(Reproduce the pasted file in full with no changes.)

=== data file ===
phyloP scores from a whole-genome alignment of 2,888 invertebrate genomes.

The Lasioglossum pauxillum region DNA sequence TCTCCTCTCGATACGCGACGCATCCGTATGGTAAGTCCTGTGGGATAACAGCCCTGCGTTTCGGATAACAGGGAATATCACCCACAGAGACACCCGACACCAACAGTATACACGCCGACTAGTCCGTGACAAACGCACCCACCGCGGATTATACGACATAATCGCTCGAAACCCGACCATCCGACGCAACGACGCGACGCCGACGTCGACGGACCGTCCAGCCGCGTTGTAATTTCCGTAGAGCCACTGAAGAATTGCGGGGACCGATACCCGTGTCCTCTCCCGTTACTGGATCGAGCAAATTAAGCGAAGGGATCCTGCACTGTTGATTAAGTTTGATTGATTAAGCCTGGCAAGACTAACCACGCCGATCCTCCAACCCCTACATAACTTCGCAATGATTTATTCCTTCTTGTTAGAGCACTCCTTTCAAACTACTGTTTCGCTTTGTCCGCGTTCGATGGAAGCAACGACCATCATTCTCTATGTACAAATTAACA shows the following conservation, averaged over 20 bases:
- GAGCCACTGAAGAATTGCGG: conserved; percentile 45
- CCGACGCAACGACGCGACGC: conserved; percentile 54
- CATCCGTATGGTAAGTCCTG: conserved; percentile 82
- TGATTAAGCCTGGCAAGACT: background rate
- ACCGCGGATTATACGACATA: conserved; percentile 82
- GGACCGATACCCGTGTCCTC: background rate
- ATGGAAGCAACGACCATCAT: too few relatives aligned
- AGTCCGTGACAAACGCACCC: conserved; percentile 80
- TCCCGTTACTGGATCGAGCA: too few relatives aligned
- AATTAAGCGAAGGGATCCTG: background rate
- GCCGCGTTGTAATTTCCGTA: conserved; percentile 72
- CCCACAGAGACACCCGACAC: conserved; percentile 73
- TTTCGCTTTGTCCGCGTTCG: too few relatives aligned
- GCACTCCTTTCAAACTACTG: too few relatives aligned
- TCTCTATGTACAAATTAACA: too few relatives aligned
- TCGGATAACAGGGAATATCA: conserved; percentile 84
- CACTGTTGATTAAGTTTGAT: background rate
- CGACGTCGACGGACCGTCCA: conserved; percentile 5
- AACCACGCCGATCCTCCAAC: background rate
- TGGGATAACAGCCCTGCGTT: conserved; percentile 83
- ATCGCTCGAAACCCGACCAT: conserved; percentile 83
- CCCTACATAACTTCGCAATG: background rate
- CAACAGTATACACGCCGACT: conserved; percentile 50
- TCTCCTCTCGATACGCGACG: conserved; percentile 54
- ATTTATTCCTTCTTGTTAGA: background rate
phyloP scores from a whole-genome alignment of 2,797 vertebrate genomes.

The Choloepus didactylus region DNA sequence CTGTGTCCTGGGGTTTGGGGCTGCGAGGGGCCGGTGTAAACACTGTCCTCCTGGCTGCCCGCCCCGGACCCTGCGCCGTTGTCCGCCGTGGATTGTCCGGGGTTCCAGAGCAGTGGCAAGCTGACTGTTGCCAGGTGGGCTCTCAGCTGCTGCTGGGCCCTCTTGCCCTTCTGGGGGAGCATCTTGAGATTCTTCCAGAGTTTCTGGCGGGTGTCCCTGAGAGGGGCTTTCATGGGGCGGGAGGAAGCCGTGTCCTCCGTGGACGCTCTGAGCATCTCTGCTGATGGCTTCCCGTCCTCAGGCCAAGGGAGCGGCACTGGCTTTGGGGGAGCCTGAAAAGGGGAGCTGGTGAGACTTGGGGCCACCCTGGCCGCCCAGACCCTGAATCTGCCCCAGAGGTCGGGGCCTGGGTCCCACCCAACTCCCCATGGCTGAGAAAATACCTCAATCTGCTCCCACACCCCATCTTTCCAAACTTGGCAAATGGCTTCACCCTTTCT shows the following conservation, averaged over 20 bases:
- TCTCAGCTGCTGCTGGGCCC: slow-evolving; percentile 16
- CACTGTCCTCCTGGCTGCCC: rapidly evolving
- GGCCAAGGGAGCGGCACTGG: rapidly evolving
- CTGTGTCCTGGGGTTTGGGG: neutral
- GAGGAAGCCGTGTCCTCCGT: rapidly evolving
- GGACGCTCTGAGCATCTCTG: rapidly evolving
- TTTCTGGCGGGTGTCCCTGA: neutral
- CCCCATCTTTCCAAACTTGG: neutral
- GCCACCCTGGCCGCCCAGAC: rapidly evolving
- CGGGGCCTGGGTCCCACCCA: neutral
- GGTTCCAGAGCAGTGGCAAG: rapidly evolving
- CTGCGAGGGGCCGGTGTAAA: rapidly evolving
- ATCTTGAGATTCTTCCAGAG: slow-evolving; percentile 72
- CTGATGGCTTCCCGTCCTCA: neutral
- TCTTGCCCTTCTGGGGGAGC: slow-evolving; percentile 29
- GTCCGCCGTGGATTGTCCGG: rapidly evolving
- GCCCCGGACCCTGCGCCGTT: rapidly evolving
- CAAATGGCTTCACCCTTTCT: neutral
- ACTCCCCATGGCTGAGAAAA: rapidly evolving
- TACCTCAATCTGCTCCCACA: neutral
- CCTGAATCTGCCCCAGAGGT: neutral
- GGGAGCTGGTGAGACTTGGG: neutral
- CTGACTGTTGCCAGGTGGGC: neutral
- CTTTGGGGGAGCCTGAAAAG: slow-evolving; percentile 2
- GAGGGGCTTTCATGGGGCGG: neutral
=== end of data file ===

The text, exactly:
phyloP scores from a whole-genome alignment of 2,888 invertebrate genomes.

The Lasioglossum pauxillum region DNA sequence TCTCCTCTCGATACGCGACGCATCCGTATGGTAAGTCCTGTGGGATAACAGCCCTGCGTTTCGGATAACAGGGAATATCACCCACAGAGACACCCGACACCAACAGTATACACGCCGACTAGTCCGTGACAAACGCACCCACCGCGGATTATACGACATAATCGCTCGAAACCCGACCATCCGACGCAACGACGCGACGCCGACGTCGACGGACCGTCCAGCCGCGTTGTAATTTCCGTAGAGCCACTGAAGAATTGCGGGGACCGATACCCGTGTCCTCTCCCGTTACTGGATCGAGCAAATTAAGCGAAGGGATCCTGCACTGTTGATTAAGTTTGATTGATTAAGCCTGGCAAGACTAACCACGCCGATCCTCCAACCCCTACATAACTTCGCAATGATTTATTCCTTCTTGTTAGAGCACTCCTTTCAAACTACTGTTTCGCTTTGTCCGCGTTCGATGGAAGCAACGACCATCATTCTCTATGTACAAATTAACA shows the following conservation, averaged over 20 bases:
- GAGCCACTGAAGAATTGCGG: conserved; percentile 45
- CCGACGCAACGACGCGACGC: conserved; percentile 54
- CATCCGTATGGTAAGTCCTG: conserved; percentile 82
- TGATTAAGCCTGGCAAGACT: background rate
- ACCGCGGATTATACGACATA: conserved; percentile 82
- GGACCGATACCCGTGTCCTC: background rate
- ATGGAAGCAACGACCATCAT: too few relatives aligned
- AGTCCGTGACAAACGCACCC: conserved; percentile 80
- TCCCGTTACTGGATCGAGCA: too few relatives aligned
- AATTAAGCGAAGGGATCCTG: background rate
- GCCGCGTTGTAATTTCCGTA: conserved; percentile 72
- CCCACAGAGACACCCGACAC: conserved; percentile 73
- TTTCGCTTTGTCCGCGTTCG: too few relatives aligned
- GCACTCCTTTCAAACTACTG: too few relatives aligned
- TCTCTATGTACAAATTAACA: too few relatives aligned
- TCGGATAACAGGGAATATCA: conserved; percentile 84
- CACTGTTGATTAAGTTTGAT: background rate
- CGACGTCGACGGACCGTCCA: conserved; percentile 5
- AACCACGCCGATCCTCCAAC: background rate
- TGGGATAACAGCCCTGCGTT: conserved; percentile 83
- ATCGCTCGAAACCCGACCAT: conserved; percentile 83
- CCCTACATAACTTCGCAATG: background rate
- CAACAGTATACACGCCGACT: conserved; percentile 50
- TCTCCTCTCGATACGCGACG: conserved; percentile 54
- ATTTATTCCTTCTTGTTAGA: background rate
phyloP scores from a whole-genome alignment of 2,797 vertebrate genomes.

The Choloepus didactylus region DNA sequence CTGTGTCCTGGGGTTTGGGGCTGCGAGGGGCCGGTGTAAACACTGTCCTCCTGGCTGCCCGCCCCGGACCCTGCGCCGTTGTCCGCCGTGGATTGTCCGGGGTTCCAGAGCAGTGGCAAGCTGACTGTTGCCAGGTGGGCTCTCAGCTGCTGCTGGGCCCTCTTGCCCTTCTGGGGGAGCATCTTGAGATTCTTCCAGAGTTTCTGGCGGGTGTCCCTGAGAGGGGCTTTCATGGGGCGGGAGGAAGCCGTGTCCTCCGTGGACGCTCTGAGCATCTCTGCTGATGGCTTCCCGTCCTCAGGCCAAGGGAGCGGCACTGGCTTTGGGGGAGCCTGAAAAGGGGAGCTGGTGAGACTTGGGGCCACCCTGGCCGCCCAGACCCTGAATCTGCCCCAGAGGTCGGGGCCTGGGTCCCACCCAACTCCCCATGGCTGAGAAAATACCTCAATCTGCTCCCACACCCCATCTTTCCAAACTTGGCAAATGGCTTCACCCTTTCT shows the following conservation, averaged over 20 bases:
- TCTCAGCTGCTGCTGGGCCC: slow-evolving; percentile 16
- CACTGTCCTCCTGGCTGCCC: rapidly evolving
- GGCCAAGGGAGCGGCACTGG: rapidly evolving
- CTGTGTCCTGGGGTTTGGGG: neutral
- GAGGAAGCCGTGTCCTCCGT: rapidly evolving
- GGACGCTCTGAGCATCTCTG: rapidly evolving
- TTTCTGGCGGGTGTCCCTGA: neutral
- CCCCATCTTTCCAAACTTGG: neutral
- GCCACCCTGGCCGCCCAGAC: rapidly evolving
- CGGGGCCTGGGTCCCACCCA: neutral
- GGTTCCAGAGCAGTGGCAAG: rapidly evolving
- CTGCGAGGGGCCGGTGTAAA: rapidly evolving
- ATCTTGAGATTCTTCCAGAG: slow-evolving; percentile 72
- CTGATGGCTTCCCGTCCTCA: neutral
- TCTTGCCCTTCTGGGGGAGC: slow-evolving; percentile 29
- GTCCGCCGTGGATTGTCCGG: rapidly evolving
- GCCCCGGACCCTGCGCCGTT: rapidly evolving
- CAAATGGCTTCACCCTTTCT: neutral
- ACTCCCCATGGCTGAGAAAA: rapidly evolving
- TACCTCAATCTGCTCCCACA: neutral
- CCTGAATCTGCCCCAGAGGT: neutral
- GGGAGCTGGTGAGACTTGGG: neutral
- CTGACTGTTGCCAGGTGGGC: neutral
- CTTTGGGGGAGCCTGAAAAG: slow-evolving; percentile 2
- GAGGGGCTTTCATGGGGCGG: neutral